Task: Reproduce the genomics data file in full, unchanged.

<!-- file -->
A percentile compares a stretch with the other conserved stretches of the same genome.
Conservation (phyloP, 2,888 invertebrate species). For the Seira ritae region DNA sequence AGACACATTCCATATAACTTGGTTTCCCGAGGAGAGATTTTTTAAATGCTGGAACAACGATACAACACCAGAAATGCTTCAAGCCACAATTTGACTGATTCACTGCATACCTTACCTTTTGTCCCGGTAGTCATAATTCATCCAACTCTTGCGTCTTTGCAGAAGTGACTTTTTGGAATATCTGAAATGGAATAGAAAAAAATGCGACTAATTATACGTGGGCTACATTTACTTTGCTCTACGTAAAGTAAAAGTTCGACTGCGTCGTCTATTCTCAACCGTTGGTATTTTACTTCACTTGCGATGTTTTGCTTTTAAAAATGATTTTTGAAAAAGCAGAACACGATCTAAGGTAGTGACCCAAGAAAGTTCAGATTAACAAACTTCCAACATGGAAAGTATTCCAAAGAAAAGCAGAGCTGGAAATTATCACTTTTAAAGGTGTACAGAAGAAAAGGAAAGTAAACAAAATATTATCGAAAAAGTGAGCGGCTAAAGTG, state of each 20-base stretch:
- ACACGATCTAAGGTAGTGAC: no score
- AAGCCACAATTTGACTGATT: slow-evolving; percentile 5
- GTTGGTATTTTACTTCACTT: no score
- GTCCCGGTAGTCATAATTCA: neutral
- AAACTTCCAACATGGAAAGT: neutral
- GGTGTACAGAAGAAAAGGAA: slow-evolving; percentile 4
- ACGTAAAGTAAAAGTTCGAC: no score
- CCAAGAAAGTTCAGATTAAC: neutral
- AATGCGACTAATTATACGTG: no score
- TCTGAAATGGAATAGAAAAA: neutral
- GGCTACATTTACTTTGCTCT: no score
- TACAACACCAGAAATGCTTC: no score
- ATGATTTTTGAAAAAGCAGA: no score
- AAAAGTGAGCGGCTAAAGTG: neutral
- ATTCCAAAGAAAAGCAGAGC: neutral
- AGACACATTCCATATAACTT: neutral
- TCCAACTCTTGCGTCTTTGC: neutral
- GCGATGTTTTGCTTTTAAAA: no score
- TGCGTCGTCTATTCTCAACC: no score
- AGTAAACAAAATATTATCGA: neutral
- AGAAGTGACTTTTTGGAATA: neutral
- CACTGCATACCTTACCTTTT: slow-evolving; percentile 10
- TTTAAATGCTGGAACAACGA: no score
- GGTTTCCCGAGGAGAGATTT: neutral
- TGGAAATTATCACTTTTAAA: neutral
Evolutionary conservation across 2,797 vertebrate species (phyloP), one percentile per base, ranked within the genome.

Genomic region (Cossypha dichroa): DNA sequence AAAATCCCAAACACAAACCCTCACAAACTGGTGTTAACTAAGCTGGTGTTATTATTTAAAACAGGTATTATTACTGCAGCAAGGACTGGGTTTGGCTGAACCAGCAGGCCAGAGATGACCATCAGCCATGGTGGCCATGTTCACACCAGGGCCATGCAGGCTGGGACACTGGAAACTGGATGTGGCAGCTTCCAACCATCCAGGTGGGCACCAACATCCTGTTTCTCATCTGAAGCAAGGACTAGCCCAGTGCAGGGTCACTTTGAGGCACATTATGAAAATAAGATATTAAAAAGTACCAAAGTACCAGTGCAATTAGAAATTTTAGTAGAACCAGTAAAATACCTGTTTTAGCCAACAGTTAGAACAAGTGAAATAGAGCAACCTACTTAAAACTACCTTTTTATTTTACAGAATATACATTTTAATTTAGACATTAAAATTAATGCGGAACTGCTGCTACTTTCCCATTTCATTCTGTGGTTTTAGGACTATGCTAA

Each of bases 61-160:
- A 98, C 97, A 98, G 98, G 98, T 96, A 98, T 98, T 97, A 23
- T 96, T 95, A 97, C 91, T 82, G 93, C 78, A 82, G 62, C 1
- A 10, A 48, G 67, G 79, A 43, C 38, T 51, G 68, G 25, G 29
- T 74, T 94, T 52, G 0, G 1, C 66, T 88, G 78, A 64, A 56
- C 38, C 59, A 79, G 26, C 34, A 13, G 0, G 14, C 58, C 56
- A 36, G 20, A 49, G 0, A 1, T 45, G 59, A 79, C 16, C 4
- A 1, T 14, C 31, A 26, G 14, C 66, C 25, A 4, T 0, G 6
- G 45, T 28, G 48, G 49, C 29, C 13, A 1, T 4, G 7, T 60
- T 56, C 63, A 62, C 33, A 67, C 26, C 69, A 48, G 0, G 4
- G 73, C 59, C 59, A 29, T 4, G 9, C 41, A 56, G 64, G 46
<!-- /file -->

A percentile compares a stretch with the other conserved stretches of the same genome.
Conservation (phyloP, 2,888 invertebrate species). For the Seira ritae region DNA sequence AGACACATTCCATATAACTTGGTTTCCCGAGGAGAGATTTTTTAAATGCTGGAACAACGATACAACACCAGAAATGCTTCAAGCCACAATTTGACTGATTCACTGCATACCTTACCTTTTGTCCCGGTAGTCATAATTCATCCAACTCTTGCGTCTTTGCAGAAGTGACTTTTTGGAATATCTGAAATGGAATAGAAAAAAATGCGACTAATTATACGTGGGCTACATTTACTTTGCTCTACGTAAAGTAAAAGTTCGACTGCGTCGTCTATTCTCAACCGTTGGTATTTTACTTCACTTGCGATGTTTTGCTTTTAAAAATGATTTTTGAAAAAGCAGAACACGATCTAAGGTAGTGACCCAAGAAAGTTCAGATTAACAAACTTCCAACATGGAAAGTATTCCAAAGAAAAGCAGAGCTGGAAATTATCACTTTTAAAGGTGTACAGAAGAAAAGGAAAGTAAACAAAATATTATCGAAAAAGTGAGCGGCTAAAGTG, state of each 20-base stretch:
- ACACGATCTAAGGTAGTGAC: no score
- AAGCCACAATTTGACTGATT: slow-evolving; percentile 5
- GTTGGTATTTTACTTCACTT: no score
- GTCCCGGTAGTCATAATTCA: neutral
- AAACTTCCAACATGGAAAGT: neutral
- GGTGTACAGAAGAAAAGGAA: slow-evolving; percentile 4
- ACGTAAAGTAAAAGTTCGAC: no score
- CCAAGAAAGTTCAGATTAAC: neutral
- AATGCGACTAATTATACGTG: no score
- TCTGAAATGGAATAGAAAAA: neutral
- GGCTACATTTACTTTGCTCT: no score
- TACAACACCAGAAATGCTTC: no score
- ATGATTTTTGAAAAAGCAGA: no score
- AAAAGTGAGCGGCTAAAGTG: neutral
- ATTCCAAAGAAAAGCAGAGC: neutral
- AGACACATTCCATATAACTT: neutral
- TCCAACTCTTGCGTCTTTGC: neutral
- GCGATGTTTTGCTTTTAAAA: no score
- TGCGTCGTCTATTCTCAACC: no score
- AGTAAACAAAATATTATCGA: neutral
- AGAAGTGACTTTTTGGAATA: neutral
- CACTGCATACCTTACCTTTT: slow-evolving; percentile 10
- TTTAAATGCTGGAACAACGA: no score
- GGTTTCCCGAGGAGAGATTT: neutral
- TGGAAATTATCACTTTTAAA: neutral
Evolutionary conservation across 2,797 vertebrate species (phyloP), one percentile per base, ranked within the genome.

Genomic region (Cossypha dichroa): DNA sequence AAAATCCCAAACACAAACCCTCACAAACTGGTGTTAACTAAGCTGGTGTTATTATTTAAAACAGGTATTATTACTGCAGCAAGGACTGGGTTTGGCTGAACCAGCAGGCCAGAGATGACCATCAGCCATGGTGGCCATGTTCACACCAGGGCCATGCAGGCTGGGACACTGGAAACTGGATGTGGCAGCTTCCAACCATCCAGGTGGGCACCAACATCCTGTTTCTCATCTGAAGCAAGGACTAGCCCAGTGCAGGGTCACTTTGAGGCACATTATGAAAATAAGATATTAAAAAGTACCAAAGTACCAGTGCAATTAGAAATTTTAGTAGAACCAGTAAAATACCTGTTTTAGCCAACAGTTAGAACAAGTGAAATAGAGCAACCTACTTAAAACTACCTTTTTATTTTACAGAATATACATTTTAATTTAGACATTAAAATTAATGCGGAACTGCTGCTACTTTCCCATTTCATTCTGTGGTTTTAGGACTATGCTAA

Each of bases 61-160:
- A 98, C 97, A 98, G 98, G 98, T 96, A 98, T 98, T 97, A 23
- T 96, T 95, A 97, C 91, T 82, G 93, C 78, A 82, G 62, C 1
- A 10, A 48, G 67, G 79, A 43, C 38, T 51, G 68, G 25, G 29
- T 74, T 94, T 52, G 0, G 1, C 66, T 88, G 78, A 64, A 56
- C 38, C 59, A 79, G 26, C 34, A 13, G 0, G 14, C 58, C 56
- A 36, G 20, A 49, G 0, A 1, T 45, G 59, A 79, C 16, C 4
- A 1, T 14, C 31, A 26, G 14, C 66, C 25, A 4, T 0, G 6
- G 45, T 28, G 48, G 49, C 29, C 13, A 1, T 4, G 7, T 60
- T 56, C 63, A 62, C 33, A 67, C 26, C 69, A 48, G 0, G 4
- G 73, C 59, C 59, A 29, T 4, G 9, C 41, A 56, G 64, G 46